kitchen-4The walk-in in the meat room and the deep freeze next to it would each bear permanent memories for Bill, as would the staff bathrooms downstairs, the store room and the party room. Eleanor would not be the only waitress, and waitresses would not be the only females. Bill would have fun with the kitchen help too, not all of them, but a few. Bill learned that fooling around was a way of life at Suburban, even a form of stress relief. But more, he learned that it was a power game used by managers, cooks, waitresses and wives. Thus, it was a stress creator, not a stress reliever.

Some eight months later Bill would watch Alfreda walk into the kitchen one evening, take a boning knife from the knife sheath attached to the end of the counter on the line, walk over to Marie, the night pantry girl, and start cutting away at her hair. “Sleep with my husband? I don’t think so.”

Cut, cut, cut. Marie was paralyzed, traumatized. Hair flew everywhere. Bill flipped the steaks cooking on the broiler, watched the scene. Jimmy, the other night cook, smoked a cigarette and stood by the reach-in box nearby. Henry Lee came up from the meat room. He looked tired and worn. He was dragging his artificial leg, a sure sign he was beat. Usually you could never tell he had a fake leg.

He walked past Bill through the line and over to Alfreda who was still cutting away.

“Give me the knife babe,” he said. He reached over her from behind and wrestled it from her. Then he gently pulled her back and away from Marie. “Come on,” he told her. “We’ll go home.” He led her through the line, handed Bill the knife and they were gone.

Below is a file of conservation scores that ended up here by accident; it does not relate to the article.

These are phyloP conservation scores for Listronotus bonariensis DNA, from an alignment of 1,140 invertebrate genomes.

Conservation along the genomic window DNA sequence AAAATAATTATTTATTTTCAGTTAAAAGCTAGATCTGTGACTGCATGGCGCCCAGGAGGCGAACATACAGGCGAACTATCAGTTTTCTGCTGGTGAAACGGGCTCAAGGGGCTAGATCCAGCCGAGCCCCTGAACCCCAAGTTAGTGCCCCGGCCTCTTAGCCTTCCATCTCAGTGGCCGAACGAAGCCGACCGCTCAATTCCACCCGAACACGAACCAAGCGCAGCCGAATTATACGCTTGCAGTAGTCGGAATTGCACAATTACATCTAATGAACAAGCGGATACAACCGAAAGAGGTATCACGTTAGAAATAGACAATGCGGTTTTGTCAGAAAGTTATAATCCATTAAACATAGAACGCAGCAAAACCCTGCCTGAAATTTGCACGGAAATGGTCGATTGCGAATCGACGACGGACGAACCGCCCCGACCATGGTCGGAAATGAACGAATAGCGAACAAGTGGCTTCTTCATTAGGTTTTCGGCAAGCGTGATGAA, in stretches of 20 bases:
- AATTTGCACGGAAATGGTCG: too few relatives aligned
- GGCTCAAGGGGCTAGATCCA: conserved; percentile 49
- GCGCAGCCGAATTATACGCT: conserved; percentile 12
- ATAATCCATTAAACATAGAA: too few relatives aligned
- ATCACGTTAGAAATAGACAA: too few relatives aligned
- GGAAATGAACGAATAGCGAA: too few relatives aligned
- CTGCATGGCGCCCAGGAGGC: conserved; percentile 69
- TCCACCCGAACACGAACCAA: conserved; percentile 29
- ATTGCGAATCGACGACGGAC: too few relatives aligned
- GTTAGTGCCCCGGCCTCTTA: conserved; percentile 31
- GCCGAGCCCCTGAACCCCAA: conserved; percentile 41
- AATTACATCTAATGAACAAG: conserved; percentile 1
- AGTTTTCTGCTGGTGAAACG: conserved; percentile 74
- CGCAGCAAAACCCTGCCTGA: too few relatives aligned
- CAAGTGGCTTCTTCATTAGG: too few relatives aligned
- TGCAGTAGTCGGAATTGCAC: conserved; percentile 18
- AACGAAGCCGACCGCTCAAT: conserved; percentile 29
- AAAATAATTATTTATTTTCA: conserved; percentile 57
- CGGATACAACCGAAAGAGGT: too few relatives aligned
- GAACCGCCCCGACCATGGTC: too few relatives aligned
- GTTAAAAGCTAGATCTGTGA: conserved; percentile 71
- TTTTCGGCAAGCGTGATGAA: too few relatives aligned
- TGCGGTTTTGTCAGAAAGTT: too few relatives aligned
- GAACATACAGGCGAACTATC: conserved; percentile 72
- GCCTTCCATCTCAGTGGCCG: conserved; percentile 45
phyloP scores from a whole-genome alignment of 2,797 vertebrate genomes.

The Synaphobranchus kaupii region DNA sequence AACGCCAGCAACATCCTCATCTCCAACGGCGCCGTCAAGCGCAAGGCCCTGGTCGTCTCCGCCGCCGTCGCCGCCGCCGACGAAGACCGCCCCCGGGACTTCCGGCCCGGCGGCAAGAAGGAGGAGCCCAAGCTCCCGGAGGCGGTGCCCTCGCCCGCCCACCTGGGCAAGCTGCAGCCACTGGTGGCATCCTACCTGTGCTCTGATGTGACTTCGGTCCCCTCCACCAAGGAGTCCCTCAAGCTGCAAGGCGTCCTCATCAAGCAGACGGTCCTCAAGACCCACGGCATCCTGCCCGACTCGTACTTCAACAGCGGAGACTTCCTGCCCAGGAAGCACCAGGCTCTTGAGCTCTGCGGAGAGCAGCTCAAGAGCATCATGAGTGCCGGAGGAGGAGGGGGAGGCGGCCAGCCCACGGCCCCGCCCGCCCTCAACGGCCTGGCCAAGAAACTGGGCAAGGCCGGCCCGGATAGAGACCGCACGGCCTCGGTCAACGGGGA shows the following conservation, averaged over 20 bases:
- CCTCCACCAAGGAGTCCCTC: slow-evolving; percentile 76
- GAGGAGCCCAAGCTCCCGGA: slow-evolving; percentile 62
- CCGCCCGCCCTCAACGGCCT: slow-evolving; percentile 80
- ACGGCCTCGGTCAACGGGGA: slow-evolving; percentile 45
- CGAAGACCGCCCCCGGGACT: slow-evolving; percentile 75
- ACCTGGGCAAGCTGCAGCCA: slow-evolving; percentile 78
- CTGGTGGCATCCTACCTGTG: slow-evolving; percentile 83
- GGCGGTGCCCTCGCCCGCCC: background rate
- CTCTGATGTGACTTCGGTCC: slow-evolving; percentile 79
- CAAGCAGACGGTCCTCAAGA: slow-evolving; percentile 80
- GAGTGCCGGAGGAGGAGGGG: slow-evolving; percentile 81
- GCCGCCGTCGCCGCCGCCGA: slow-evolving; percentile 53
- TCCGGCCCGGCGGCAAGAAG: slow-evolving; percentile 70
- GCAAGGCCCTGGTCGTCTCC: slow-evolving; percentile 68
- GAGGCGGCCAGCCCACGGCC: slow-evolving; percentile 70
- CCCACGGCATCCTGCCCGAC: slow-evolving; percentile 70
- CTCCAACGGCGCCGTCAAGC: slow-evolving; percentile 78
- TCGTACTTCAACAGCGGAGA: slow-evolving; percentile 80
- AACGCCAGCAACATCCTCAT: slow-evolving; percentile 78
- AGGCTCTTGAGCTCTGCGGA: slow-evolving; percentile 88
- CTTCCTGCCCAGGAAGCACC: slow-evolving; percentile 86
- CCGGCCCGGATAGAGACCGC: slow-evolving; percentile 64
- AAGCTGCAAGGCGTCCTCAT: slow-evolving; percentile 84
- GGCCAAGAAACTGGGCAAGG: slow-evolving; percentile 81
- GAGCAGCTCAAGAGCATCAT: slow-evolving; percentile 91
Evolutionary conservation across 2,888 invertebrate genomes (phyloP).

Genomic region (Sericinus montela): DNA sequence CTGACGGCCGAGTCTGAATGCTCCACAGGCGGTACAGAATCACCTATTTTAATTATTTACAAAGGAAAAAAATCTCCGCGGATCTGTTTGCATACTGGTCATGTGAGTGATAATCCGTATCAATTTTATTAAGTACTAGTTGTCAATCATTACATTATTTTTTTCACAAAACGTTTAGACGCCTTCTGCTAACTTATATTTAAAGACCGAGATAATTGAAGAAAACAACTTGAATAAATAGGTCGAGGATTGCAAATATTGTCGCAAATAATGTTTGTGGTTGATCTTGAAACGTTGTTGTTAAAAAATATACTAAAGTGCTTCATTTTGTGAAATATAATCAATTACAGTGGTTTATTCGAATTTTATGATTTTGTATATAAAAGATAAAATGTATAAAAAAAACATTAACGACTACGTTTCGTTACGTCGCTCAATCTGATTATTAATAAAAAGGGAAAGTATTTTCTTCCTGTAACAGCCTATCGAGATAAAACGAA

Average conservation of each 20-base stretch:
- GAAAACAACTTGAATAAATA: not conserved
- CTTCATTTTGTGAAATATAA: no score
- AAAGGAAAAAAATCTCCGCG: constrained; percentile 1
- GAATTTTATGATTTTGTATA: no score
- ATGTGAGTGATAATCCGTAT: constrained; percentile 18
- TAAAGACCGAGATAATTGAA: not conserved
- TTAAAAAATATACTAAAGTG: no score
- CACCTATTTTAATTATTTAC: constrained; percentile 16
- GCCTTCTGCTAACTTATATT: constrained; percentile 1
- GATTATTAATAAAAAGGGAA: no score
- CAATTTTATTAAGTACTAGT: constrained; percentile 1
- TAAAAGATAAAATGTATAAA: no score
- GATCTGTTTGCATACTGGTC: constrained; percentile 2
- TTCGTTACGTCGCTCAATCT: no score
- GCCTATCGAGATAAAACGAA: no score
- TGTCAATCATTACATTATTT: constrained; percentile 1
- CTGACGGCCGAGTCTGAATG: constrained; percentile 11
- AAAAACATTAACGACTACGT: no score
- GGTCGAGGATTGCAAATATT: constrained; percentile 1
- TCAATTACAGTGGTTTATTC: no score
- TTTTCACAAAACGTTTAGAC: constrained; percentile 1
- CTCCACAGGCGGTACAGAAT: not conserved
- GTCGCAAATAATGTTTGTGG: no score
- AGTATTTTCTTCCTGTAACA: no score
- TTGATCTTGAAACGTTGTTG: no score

Bea came back to work about forty-five minutes later. Marie had left immediately after Henry Lee and Alfreda. She’d just gotten her things and cut out, never to be seen there again. Bea took up the work and closed up.

Eleanor’s time was limited too. The walls had eyes and ears all over both Suburbans. Mary knew the next morning that Bill and Eleanor had been together in the meat room walk-in. Bea knew it too. For Bill, it made him a player. Bea was calculating what she could get with the information she had. She didn’t actually know yet what she might want or need or what she actually had, but she knew she had a hand up.

Bea and Mary handled it differently. Mary took Bill aside and gave him a talking to.

“Look,” she said, “ain’t really my business, but everyone knows everything that goes on here. So we know you were with Eleanor in the walk-in. Mind your business.”

“Nothing happened,” Bill said.

“Don’t matter,” Mary said. “I’m just giving you fair warning.”

“Thanks,” Bill said.

Bea, on the other hand, chided Bill. “I see that burned hand don’t stop you from feeling up waitresses,” she said. “Let me know when you want to feel this.” She gestured to her privates. “Meanwhile, remember I’m in charge.”

Bill didn’t say anything. When he saw Eleanor that night, he warned her by relating what Bea and Mary said. Eleanor told Bill that Tommy had already spoken to her. He didn’t tell her she couldn’t do what she wanted. He told her she couldn’t do it at work.

“I got a nice car with a big back seat,” she said. “And then I can drive you home.”

Robert didn’t care about Bill and Eleanor. “What’s good to you is good for you,” he said.

Henry Lee gave Bill a big high five. “Hit it with as many as you can,” he said. “They ain’t gonna do nothing to you.” He laughed and patted Bill on the back. “Just make sure you can do your job.”

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